The Irish Setter came to America in the 1800’s. The American Field started the Field Dog Stud Book and the registry of the Irish Setters born in the US in 1874. This Field Dog Stud Book is the oldest purebred registry in all of the Us. Dogs were only allowed in this book if they were bred from sires and dams of different breeds. Around this time, the Llewellin Setter was being bred using the Lavarack bloodlines of the English Setter and a few other breeds that were native Irish Setters. Also in this time period, the Red Setter was fast becoming a favorite in dog shows.
The Irish Setter was developed from a variety of pointers, setters, and spaniels. It is believed that the Irish Setter is older than the English Setter; however, both the Irish Setter and the English Setter are ancestors of the Spanish pointer.
In the late 1800’s the Irish Setter was not just red in color but many American Kennel Club Irish Setters were a variety of colors. A sports writer of the 19th century, Frank Forester, described the Irish Setter in this manner, “The points of the Irish Setter are more bony, angular, and wiry frame, a longer head, a less silky and straighter coat that those of the English. His color ought to be a deep orange-red and white; a common mark is a stripe of white between the eyes and a white ring around the neck, white stockings, and a white tag to the tail.”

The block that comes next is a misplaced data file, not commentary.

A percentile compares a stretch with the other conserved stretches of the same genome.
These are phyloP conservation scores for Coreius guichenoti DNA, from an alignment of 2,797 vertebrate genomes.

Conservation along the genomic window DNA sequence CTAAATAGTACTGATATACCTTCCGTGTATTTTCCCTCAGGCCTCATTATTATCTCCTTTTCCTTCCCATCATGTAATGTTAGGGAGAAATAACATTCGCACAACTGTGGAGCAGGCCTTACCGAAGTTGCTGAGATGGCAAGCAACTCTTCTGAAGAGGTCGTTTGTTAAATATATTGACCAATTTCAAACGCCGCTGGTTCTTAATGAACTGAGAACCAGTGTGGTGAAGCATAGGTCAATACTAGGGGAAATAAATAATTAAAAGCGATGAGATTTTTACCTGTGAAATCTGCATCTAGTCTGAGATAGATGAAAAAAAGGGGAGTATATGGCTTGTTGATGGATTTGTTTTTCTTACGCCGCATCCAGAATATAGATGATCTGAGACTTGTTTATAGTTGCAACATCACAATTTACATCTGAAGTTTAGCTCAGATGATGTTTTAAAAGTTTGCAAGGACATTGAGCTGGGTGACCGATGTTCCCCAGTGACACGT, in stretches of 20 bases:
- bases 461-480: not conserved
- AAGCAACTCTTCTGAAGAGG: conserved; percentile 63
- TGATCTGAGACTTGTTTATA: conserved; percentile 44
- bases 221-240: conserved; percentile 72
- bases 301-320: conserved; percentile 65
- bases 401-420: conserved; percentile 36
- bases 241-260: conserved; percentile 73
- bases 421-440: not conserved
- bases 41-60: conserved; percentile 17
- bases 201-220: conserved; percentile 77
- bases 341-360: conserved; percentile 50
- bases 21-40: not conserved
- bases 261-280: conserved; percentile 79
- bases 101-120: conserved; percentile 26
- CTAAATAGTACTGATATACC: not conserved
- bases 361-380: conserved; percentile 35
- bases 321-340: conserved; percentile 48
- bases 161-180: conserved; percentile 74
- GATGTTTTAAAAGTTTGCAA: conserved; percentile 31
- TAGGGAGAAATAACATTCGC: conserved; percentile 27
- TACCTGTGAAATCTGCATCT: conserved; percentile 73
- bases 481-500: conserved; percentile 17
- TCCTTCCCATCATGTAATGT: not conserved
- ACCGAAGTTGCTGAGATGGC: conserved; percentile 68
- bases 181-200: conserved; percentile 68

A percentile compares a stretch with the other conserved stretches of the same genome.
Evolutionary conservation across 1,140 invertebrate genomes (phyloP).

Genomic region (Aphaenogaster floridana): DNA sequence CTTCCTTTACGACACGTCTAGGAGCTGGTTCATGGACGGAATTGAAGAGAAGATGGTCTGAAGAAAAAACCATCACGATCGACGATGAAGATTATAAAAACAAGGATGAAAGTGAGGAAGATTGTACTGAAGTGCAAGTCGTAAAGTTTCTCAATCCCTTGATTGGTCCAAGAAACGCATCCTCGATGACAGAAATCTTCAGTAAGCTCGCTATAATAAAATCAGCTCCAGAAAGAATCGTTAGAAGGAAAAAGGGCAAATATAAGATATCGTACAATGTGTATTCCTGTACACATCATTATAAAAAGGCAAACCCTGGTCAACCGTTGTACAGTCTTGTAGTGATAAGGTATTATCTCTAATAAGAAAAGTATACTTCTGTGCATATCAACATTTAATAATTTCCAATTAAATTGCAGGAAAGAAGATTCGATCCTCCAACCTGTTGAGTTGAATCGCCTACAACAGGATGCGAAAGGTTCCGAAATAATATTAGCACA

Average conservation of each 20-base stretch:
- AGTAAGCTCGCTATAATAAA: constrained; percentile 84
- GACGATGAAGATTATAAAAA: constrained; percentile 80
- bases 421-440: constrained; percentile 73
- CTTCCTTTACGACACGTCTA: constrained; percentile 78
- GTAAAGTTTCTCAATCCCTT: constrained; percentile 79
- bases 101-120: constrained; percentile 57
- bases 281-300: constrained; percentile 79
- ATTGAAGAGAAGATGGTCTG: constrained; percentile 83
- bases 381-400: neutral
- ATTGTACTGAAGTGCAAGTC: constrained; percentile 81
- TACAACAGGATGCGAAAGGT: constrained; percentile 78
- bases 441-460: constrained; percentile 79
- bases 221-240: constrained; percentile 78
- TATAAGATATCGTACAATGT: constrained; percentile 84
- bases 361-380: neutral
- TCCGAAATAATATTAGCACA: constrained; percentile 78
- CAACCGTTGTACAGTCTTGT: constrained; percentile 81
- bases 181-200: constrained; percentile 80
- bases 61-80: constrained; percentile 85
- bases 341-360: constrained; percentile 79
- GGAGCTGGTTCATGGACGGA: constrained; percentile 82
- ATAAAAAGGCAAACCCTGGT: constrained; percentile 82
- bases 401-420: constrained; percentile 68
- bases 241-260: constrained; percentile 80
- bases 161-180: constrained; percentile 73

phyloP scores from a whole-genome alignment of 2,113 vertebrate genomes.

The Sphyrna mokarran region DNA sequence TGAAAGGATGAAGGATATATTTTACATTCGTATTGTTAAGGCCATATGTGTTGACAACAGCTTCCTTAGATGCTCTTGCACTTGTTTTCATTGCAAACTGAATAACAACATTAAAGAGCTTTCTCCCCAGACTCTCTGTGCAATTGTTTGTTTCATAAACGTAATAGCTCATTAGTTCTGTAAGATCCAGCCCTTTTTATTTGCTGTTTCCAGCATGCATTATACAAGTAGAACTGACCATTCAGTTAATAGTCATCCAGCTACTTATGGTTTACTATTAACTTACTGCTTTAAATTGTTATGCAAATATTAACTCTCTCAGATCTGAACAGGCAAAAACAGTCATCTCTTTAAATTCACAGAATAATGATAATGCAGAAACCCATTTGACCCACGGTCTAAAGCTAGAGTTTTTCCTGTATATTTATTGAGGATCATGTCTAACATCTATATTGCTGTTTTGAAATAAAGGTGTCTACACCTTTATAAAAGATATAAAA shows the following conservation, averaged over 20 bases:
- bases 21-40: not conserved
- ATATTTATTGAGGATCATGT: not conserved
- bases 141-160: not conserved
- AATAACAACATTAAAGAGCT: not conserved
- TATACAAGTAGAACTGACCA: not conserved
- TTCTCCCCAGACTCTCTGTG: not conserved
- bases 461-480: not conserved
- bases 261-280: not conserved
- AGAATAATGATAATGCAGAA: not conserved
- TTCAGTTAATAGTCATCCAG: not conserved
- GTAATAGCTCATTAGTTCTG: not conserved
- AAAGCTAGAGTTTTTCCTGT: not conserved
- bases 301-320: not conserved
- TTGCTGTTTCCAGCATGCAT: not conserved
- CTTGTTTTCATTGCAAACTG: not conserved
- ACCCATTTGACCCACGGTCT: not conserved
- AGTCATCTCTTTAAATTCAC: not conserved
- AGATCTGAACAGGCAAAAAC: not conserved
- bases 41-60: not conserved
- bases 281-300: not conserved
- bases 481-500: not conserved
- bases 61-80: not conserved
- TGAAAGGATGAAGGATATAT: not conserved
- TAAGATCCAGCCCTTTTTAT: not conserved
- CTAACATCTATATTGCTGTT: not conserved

The preferred color for show dogs was of course the deep red. During the time period of 1874 and 1948, 760 conformation champions were bred, out of these only five held champion titles.
The Field and Stream magazine during the 1940’s published an article stating that the Irish Setter was vanishing from the field. This meant they would have to work to develop the breed as a working dog once again.
The Irish Setter is still an excellent hunting dog; however, he is mainly seen in dog shows or as family companions. His talents that have survived include agility, hunting, tracking, pointing, retrieving, competitive obedience, and watch dogging.